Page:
• Some of the women molested said they had expected Bangalore to be a safe place and were shocked when told this had happened last year too.

In the aftermath, some have expressed shock and anger at the reactions of Karnataka Home Minister G. Parameshwara and the senior police officers.

When do we realize this is not surprising?

  • Harish Iyer writing for The Quint points out that superficial sheen does not exculpate the city from patriarchy-driven rape culture: “The ‘rape culture’ born out of centuries of patriarchy isn’t limited to Bharat. It is also prevalent in India. After all, Bharat and India are not really that different.

When each time police, politicians and society blame victims in one way or another, how can incidents like this mass molestation just go away

  • Molestation is not about the place, time of the day, attire or any other reason given to avoid reality – it is about power; the smugness at having violated another’s body in a clever manner so that one can “get away with it”. And when or where patriarchy is ingrained, it provides ample opportunities to vest in masculine males a sense of power and superiority.

This misguided sense of power does not make mass molestations happen only in Delhi or Bangalore or even India. Some other examples include:

  • Two incidents of mass molestation in Mumbai – on the occasion of New Year’s Eve and of women devotees during Ganesh celebrations – had been reported before this.
  • Taharrush, a “game” in which cowardly men encircle women and forcibly grope, strip, beat, penetrate and rape them. This mass sexual assault of women has been reported in Egypt since 2005.
  • Mass sexual assaults and thievery in Germany at New Year’s Eve celebrations last year happened at Hamburg, Frankfurt, Dortmund, Dusseldorf, Stuttgart, Bielefeld and mainly Cologne. Police said at least 2000 men formed groups to assault 1,200 women in the areas. At least 24 rapes were also reported. This year 18 women in Innsbruck reported forcible groping and kissing by unidentified foreigners and police in this Austrian city are searching for the group.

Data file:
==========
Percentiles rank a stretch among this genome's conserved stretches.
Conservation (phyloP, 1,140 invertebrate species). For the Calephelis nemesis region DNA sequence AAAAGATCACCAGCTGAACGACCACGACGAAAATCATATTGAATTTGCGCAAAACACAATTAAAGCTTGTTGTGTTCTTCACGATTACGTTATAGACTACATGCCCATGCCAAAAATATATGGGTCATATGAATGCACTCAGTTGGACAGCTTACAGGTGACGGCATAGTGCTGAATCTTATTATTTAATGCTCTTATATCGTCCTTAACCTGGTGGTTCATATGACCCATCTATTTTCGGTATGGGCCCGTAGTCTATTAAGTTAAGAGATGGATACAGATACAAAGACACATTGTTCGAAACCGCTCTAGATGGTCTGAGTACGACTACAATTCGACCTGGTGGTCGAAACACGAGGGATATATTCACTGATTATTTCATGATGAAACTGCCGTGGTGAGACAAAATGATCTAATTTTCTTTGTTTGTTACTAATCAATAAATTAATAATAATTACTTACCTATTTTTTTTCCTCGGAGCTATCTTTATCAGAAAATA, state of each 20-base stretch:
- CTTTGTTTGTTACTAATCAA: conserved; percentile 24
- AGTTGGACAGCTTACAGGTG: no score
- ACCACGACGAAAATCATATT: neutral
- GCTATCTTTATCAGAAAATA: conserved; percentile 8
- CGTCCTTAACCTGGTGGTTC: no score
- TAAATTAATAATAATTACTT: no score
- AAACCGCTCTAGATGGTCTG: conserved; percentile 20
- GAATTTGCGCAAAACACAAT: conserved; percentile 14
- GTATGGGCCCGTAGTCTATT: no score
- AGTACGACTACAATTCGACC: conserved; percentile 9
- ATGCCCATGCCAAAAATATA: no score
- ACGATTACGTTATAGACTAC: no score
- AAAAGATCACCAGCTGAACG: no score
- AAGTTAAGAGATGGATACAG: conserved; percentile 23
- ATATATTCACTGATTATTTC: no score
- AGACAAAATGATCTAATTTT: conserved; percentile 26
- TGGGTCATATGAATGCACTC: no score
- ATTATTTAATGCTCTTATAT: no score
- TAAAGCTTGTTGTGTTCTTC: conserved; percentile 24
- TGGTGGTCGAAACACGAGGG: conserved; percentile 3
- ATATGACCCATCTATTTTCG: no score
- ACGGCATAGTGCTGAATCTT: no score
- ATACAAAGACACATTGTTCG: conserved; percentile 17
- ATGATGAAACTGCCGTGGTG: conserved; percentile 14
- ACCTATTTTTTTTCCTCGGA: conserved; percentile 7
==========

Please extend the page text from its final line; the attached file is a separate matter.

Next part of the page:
Where are the reasons for shrugging off such incidents?

The single word patriarchy manifests itself in numerous forms and at all levels of our society.

  • Our “leaders”. Tiresome as this is, each time the debate over ghastly violations of women’s safety comes up, one politician or the other makes comments that at best can be described as uneducated and chauvinistic. From Mulayam Singh Yadhav’s “boys will be boys… they commit mistakes” to Sheila Dixit’s “One should not be adventurous being a woman”, irrespective of context, they make the heinous threat women are always exposed to simplistic.
  • Our “protectors”. We observe sensitization initiatives by police but in the cases highlighted such as Bangalore’s mass molestation incident, they initially shrug it away – no complaints were given – and step in only after public backlash. A part of the patriarchal system, they tend to shift the blame from men to women.
  • Most importantly the family and community and from them we ourselves. In numerous subtle and explicit ways, the girl’s immediate environment almost always makes her feel she needs to be protected. This indirectly gets across the message that she is weak and can’t stand up to herself. While the excuse of safety is often easily given, it ends up restricting her. And almost always boys are never told or taught by examples to respect women. While the so called minor discriminations are important, they are barely accepted as discriminations. Unless it is rape or murder, we condition our girls and women to ignore violations.